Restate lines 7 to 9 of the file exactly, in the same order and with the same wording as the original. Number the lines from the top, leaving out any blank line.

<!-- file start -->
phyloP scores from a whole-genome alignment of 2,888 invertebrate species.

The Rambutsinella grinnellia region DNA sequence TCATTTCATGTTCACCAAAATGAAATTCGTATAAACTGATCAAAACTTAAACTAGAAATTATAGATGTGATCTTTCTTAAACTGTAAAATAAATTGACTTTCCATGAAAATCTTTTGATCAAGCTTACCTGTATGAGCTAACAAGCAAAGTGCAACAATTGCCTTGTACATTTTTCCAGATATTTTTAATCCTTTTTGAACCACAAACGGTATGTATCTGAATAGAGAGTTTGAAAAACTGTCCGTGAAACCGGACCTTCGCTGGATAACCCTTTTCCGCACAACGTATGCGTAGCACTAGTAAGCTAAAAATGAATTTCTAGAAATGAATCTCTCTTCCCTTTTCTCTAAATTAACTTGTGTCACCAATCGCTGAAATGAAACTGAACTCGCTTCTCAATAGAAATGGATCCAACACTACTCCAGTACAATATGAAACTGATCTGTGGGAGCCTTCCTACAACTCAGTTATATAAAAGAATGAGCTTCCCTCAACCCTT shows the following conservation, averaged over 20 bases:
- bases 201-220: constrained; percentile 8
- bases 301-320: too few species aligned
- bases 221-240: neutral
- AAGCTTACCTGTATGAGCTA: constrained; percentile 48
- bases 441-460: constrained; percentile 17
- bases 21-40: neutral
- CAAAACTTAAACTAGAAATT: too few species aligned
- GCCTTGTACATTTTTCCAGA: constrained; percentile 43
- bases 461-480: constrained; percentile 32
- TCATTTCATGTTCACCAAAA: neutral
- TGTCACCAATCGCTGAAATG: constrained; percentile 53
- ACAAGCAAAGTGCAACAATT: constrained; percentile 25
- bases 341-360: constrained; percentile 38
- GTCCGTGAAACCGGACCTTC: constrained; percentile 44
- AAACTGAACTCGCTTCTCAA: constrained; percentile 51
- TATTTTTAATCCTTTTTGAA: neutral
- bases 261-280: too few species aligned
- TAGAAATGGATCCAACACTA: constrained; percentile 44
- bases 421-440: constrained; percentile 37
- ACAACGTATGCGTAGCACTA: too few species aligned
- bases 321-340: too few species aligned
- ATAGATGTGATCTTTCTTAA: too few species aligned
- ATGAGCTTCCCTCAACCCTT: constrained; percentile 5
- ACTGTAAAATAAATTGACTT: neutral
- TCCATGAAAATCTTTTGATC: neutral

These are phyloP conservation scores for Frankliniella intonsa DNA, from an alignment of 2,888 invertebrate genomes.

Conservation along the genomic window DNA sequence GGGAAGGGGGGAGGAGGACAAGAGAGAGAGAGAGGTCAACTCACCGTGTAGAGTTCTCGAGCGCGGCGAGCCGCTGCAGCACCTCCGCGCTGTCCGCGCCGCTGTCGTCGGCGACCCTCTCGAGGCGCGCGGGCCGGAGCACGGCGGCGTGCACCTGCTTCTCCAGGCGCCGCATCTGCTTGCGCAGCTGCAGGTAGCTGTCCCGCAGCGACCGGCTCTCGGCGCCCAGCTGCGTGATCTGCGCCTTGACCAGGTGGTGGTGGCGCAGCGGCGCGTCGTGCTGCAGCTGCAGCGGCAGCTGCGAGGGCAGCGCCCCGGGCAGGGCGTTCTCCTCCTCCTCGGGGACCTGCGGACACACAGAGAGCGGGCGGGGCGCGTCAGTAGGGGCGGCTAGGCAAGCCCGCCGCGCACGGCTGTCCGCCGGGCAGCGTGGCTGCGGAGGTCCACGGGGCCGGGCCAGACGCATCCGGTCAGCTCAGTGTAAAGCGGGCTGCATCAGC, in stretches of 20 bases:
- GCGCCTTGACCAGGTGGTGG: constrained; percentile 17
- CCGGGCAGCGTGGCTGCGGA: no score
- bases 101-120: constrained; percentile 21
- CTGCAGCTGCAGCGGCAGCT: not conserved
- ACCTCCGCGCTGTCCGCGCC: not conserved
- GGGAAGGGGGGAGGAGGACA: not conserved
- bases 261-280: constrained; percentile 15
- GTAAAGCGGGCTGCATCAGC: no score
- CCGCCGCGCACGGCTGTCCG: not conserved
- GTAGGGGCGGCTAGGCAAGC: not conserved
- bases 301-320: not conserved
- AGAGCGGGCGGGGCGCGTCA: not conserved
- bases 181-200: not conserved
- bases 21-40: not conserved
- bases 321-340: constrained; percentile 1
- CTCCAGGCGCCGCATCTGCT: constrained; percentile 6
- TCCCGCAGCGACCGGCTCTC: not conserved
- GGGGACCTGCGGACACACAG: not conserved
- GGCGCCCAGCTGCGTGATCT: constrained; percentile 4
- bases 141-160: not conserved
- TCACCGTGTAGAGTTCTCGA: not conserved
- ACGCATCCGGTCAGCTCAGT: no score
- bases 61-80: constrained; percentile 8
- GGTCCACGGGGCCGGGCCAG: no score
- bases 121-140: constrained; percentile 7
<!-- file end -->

- bases 441-460: constrained; percentile 17
- bases 21-40: neutral
- CAAAACTTAAACTAGAAATT: too few species aligned